majority of black churches there is not enough sharing of valuable
information that translates into something tangible the way God intended
it. No, there is only preaching. I applaud some of the preachers I know
who buck this trend, yet the paradigm in the people remains the same.
Church hasn’t been had unless the preacher hoops, hollers and whips the
crowd into a frenzy. This puts all the emphasis on the preacher. Black
folks, by and large, don’t want to go to church and listen, take notes
and diligently apply what they’ve heard to their moribund lives. Nope.
All they want to do is “get up”. It’s not all the preacher’s fault. Most
preachers simply cave in to the expectations of the audience. That
simply isn’t fair. There are many preachers who are tired, but they find
no rest due to a ravenous crowd of over-stimulated people who demand
that they runs be made, the keys be struck and the speakers be turned up
to 11. And while they’re having a “Holy-Ghost” party, they’re families
are still falling apart, they’re still declaring bankruptcy, they’re
children are still having babies, wives are still being abused,
infidelity and homosexuality are running rampant and nothing that
they’ve heard from the preacher (if anything of value) has come to pass
in their lives.
We always talk about manifestation. It’s no wonder why most of the
prophesied manifestations rarely happen. We aren’t taught how to get it.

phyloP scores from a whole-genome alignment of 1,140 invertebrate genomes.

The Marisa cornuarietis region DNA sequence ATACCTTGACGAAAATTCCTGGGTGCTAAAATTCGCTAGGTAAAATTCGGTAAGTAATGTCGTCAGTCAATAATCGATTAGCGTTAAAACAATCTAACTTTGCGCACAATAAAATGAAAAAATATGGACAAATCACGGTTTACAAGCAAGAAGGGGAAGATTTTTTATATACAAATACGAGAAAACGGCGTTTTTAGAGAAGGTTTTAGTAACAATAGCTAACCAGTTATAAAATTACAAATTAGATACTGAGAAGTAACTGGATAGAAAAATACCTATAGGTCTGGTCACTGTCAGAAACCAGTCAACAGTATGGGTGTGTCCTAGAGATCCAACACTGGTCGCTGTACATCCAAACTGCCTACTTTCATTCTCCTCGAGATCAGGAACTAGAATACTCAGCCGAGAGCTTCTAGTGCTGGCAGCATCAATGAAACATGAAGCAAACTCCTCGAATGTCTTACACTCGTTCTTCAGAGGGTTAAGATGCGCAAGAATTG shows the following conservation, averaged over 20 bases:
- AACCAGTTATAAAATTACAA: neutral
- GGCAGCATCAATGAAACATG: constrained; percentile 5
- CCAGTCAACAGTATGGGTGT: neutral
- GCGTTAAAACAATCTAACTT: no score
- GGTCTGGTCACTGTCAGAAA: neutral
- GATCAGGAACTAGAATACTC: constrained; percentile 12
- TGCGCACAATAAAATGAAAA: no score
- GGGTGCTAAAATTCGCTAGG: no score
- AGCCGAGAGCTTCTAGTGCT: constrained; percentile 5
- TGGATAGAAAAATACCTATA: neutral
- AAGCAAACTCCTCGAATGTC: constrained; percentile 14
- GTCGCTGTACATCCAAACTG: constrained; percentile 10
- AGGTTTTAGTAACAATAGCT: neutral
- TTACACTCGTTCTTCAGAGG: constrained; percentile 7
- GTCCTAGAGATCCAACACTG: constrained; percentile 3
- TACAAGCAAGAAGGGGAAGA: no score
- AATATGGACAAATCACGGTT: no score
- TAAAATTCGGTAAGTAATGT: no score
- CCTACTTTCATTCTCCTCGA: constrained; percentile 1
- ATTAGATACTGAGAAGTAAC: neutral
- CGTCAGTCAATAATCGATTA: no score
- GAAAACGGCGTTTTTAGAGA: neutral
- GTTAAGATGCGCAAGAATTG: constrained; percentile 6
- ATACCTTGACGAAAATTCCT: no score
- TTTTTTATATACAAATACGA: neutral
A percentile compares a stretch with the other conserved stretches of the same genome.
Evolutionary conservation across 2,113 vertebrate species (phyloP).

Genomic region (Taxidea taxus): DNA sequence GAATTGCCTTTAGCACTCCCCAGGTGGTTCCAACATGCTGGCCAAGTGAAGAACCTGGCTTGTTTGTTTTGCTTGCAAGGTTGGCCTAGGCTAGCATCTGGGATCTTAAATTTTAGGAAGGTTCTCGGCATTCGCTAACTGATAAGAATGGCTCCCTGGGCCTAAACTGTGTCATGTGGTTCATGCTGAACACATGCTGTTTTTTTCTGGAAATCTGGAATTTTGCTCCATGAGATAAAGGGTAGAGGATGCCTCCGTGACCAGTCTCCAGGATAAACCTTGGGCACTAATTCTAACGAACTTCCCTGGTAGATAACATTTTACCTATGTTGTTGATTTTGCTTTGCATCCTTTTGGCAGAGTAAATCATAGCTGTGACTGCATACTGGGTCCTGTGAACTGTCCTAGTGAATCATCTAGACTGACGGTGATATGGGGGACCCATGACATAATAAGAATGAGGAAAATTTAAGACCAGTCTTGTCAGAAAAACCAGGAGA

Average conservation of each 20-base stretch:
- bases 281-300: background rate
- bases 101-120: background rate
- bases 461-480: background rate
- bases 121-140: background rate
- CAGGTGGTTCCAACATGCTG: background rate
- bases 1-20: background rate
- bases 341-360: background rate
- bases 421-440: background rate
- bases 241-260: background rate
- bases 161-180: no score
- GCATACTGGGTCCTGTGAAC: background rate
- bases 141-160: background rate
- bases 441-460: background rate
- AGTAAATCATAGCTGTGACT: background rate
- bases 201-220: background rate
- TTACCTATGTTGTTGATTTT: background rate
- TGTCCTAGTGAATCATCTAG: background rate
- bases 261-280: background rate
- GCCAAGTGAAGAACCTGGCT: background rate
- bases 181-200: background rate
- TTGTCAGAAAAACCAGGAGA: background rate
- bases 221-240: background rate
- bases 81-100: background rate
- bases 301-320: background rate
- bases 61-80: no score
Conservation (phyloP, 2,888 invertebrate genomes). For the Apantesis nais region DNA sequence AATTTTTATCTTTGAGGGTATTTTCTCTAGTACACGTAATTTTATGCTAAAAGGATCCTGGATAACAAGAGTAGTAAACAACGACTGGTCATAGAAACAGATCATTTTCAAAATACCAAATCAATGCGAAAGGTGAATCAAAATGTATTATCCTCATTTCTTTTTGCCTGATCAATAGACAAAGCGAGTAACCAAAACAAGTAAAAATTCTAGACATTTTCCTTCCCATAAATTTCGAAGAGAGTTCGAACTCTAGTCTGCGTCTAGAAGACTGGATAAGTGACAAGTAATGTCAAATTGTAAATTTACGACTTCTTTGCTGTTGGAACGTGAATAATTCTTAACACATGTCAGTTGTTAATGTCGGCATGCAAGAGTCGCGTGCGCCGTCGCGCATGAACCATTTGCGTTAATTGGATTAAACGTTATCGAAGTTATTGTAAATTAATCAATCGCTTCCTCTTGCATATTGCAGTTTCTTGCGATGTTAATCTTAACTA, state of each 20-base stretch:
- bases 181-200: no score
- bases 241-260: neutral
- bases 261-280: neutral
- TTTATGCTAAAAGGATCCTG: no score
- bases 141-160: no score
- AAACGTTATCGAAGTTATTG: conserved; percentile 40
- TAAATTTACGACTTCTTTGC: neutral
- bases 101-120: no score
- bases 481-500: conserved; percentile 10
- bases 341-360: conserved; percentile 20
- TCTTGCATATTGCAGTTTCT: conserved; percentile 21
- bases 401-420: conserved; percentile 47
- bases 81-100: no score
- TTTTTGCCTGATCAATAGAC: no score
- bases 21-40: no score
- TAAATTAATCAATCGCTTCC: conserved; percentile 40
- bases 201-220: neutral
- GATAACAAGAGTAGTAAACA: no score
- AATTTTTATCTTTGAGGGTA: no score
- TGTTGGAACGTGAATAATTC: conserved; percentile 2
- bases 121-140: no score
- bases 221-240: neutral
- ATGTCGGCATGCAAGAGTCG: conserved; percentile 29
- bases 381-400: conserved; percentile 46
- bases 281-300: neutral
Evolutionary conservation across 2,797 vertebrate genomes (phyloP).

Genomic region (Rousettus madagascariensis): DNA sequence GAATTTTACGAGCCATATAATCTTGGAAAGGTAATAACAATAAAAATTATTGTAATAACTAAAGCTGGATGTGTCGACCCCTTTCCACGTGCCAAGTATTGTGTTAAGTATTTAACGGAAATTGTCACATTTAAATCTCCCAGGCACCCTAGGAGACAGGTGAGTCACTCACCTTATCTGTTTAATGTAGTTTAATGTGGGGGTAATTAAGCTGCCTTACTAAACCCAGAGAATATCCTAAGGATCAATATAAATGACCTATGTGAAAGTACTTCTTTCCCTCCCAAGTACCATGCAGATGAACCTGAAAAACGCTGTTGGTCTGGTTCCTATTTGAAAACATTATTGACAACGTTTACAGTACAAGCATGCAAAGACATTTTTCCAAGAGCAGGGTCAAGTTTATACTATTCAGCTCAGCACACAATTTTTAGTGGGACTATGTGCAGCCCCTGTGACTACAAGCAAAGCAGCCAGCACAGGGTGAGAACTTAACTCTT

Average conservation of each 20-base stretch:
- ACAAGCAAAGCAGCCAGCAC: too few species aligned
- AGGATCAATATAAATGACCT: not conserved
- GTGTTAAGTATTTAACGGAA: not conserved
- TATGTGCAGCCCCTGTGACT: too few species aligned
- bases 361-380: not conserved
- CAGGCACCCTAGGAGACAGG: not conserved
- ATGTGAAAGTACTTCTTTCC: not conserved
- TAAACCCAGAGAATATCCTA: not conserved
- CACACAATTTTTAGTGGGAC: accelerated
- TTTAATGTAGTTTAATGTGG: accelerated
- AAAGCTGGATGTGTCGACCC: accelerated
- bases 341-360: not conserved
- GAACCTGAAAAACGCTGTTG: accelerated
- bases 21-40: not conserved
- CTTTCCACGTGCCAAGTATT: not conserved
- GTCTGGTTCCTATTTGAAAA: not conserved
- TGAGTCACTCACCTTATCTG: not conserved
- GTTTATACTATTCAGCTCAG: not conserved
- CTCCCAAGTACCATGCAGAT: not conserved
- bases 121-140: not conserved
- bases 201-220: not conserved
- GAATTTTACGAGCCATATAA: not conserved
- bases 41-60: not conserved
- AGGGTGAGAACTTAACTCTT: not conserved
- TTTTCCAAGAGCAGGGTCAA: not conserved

Belief is not enough. It’s the start. Yes, we should be excited about
what we can do through our Creator. But church is like a weekly wedding
and honeymoon (among other things). Once those things are over, the real
work begins. Sadly, when the work begins, we’re ill equipped to do the
job because we’ve had not the training. So it’s back to church every
time the doors open so we can run around the church, get loud, mask our
short comings and be fed a bunch of B.S. about how God is going to bless
us and deliver us from our oppression. Yep, after church it’s right
back to being slaves.
Amendment: My brother Anthony G. Green, who is, like me an
advocate for the betterment of Black Americans and a Pastor pointed out
something to me that I’d like to clear up. His point was that I
shouldn’t leave it to the imagination as to whether or not I am
disrespecting our ancestors. No, I’m not backing off my initial
opinions. However, I want to make it abundantly clear that I am not
putting down the way our ancestors had church. I believe that our
ancestors did what they had to do and made something very profound of
what they had. What they did worked for them and served to empower the
people with hope. That is what they needed because that was all they
could do. Times are and have been different for many years and our black
churches, by and large, have not evolved the way they should. We have
not grown past the emotional experience (nothing wrong with excitement)
and have not moved to more empowering means of education and the
responsible dissemination of information that should have and will in
the future cause those who will accept the message the power to be
productive and progressive. I respect your opinions and am not afraid to
stand on my own, so by all means, respond. Open dialogue is the only
way we can begin to accept the truth.
Edited by tatee - Dec 20 2013 at 8:22pm